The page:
WRAL TechWire Publisher and Editor Rick Smith dishes out tidbits from the local technology sector. Read the latest articles…
Mark Zuckerberg's whirlwind tour of North Carolina takes him to N.C. A&T for a town hall with students then on to personal face time with Roy Williams, Mike Krzyzewski and their basketball teams. It's part of his "are we building the world we all want" tour. And he likes what he hears in our state.
Startup hubs are a booming business across the Triangle, but one of the oldest is flourishing despite the competition. It's the First Flight Venture Center. President Andy Schwab, who also is an active angel investor, explains why in an exclusive Q&A.
New data show just how big the impact First Flight Venture Center is having on the Triangle's entrepreneurial community: More than $20 million in funding generated in 2016 by 37 companies who employ more than 160 people. And Andy Schwab, the Center's president, is quite proud. He shares his thoughts about First Flight, its mission, and its uniqueness as a startup hub.
Nominations are now open for our fifth WRAL TechWire Awards. Plus, we're making some "early bird" tickets available for reservation. Don't miss your chance to nominate a winner - and to attend our celebration, which will be hosted at Google Fiber's new HQ in Raleigh.
The lists of leagues, teams and organizations continues to grow for Durham collaborative software firm Teamworks. The latest user is the Atlantic Coast Conference, which is using Teammworks to help coordinate the ACC men's basketball tournament underway in New York. Former Duke athlete Zach Maurides, Teamworks founder and president, talks with WRAL TechWire about the firm's blossoming success.
Looking for investors? There's one VC firm in the Triangle that's making deals with startups at a remarkable pace: Cofunders Capital. Here's an inside look at the firm, what it's looking for in startups, and some advice about how to go looking for cash.
In all the frenzy about Russia, North Korea, Obamacare and border security, you may have missed news from the Trump and Trudeau administrations about diversity and equality. The National Venture Capital Association didn't and is throwing its support behind a new initiative.
Cindy Whitehead. the CEO who sold Sprout Pharmaceuticals for some $1 billion, and Chance Barnett, the CEO of fast-growing crowdfunding platform Crowdfunder, are teaming up in an effort to promote and help grow women-led startups.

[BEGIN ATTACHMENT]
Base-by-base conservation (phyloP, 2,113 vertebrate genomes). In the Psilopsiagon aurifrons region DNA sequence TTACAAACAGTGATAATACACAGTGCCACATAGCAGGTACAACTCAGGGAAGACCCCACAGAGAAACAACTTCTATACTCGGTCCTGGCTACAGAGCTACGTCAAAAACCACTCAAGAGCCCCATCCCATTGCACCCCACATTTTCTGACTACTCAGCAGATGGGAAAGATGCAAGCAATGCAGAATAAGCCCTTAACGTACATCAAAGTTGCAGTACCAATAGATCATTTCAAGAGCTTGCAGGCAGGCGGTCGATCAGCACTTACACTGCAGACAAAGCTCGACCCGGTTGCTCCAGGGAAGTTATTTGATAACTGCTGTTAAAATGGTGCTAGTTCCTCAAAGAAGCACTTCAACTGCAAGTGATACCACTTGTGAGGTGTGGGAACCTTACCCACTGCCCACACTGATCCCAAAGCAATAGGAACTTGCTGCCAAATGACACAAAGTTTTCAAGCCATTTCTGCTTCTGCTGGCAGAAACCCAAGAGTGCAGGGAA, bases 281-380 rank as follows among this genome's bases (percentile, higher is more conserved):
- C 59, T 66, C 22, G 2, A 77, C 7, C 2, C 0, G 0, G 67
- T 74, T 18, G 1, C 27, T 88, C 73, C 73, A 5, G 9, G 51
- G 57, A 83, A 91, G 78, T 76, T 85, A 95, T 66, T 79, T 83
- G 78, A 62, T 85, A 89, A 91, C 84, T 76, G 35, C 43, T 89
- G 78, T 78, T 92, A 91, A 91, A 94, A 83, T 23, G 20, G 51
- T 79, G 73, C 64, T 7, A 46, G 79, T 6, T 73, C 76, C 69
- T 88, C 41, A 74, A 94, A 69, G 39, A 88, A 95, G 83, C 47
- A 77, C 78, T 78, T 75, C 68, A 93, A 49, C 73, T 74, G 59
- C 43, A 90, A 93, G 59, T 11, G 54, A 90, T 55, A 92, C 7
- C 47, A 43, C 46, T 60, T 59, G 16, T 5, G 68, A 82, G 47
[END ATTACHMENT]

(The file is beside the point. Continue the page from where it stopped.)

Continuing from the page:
As humans become more reliant than ever on technology and the global Internet of Things, the human factor becomes even more dangerous as Amazon's massive cloud failure clearly demonstrated Thursday. In explaining what happened, Amazon says an "input" was "entered incorrectly," and - boom!
Smog has gotten so bad in China that la group of lawyers are suing the government, seeking an apology and compensation. But clearer skies could be ahead thanks to research conducted by scientists at RTI International.
Cary-based PurThread lands Cotton Incorporated, which is funded by US cotton producers and importers, to utilize its embedded anti-odor technology in cotton knit and woven fabrics. The deal is the latest in a series of major victories for the startup.
New data shows that North Carolina's life science ecosystem continues to flourish with companies across the state increasing employment by 11 percent since 2010. But even more impressive is the industry's impact on related employment with jobs tied to life science surging by 15 percent. After a dip in 2014, related jobs surged by 31,000 in 2016.
Some 50 startups and emerging entrepreneurial companies from around North Carolina will be touting their technologies, products and management teams at the CED's annual Life Science Conference today and tomorrow. As profiles being published by WRAL TechWire clearly show, the state's ecosystem is more diverse than ever in both talent and expertise. Plus, the number of support organizations for these new ventures continues to grow.
Joan Siefert Rose, who recently stepped down as CEO of the Council for Entrepreneurial Development and joined an RTP consulting firm, is now wearing another hat. She's the new CEO of LaunchBio, a California-based nonprofit group focusing on life science startups. In a detailed Q&A, Rose discusses her new mission - and why she accepted the challenge.
So much of the deserved media hype about the growing success of the Research Triangle focuses on high tech. Nothing wrong with that. But too often overlooked is the continuing growth of the region's life science industry. And the CED Life Science Conference event next week will showcase that story.
The exits of Frank Plastina from Cree after the failed Wolfspeed spinoff and Jesse Lipson from Citrix which had built upon his SharefFile to build a powerful presence in Raleigh will prove to be good news for the Triangle's economy. How so? Well, look at the case of Scot Wingo and Cindy Whitehead.
Read before you eat, marijuana snack lovers. Makers, be careful with labels. RTI International researchers warn in a new study that "tasty" cannabis/marijuana edibles need better labels in order to ensure safety.
As billions of devices become linked to the Internet of Things and people as well as governments and companies generate terabytes of data daily, the "data economy" is flourishing. But how can North Carolina best capitalize on this tech opportunity? A new report outlines several recommendations.
North Carolina entrepreneurial companies raised far less money in equity funding last year than in 2015, according to a new report from the Council for Entrepreneurial Development. However, the state is drawing more investor interest from Silicon Valley and other locations.
Google Fiber is reaching out to assure Triangle customers - and potential ones - that the company is "here to stay in the Triangle." GF issued the statement Wednesday afternoon following a report of major changes within the company.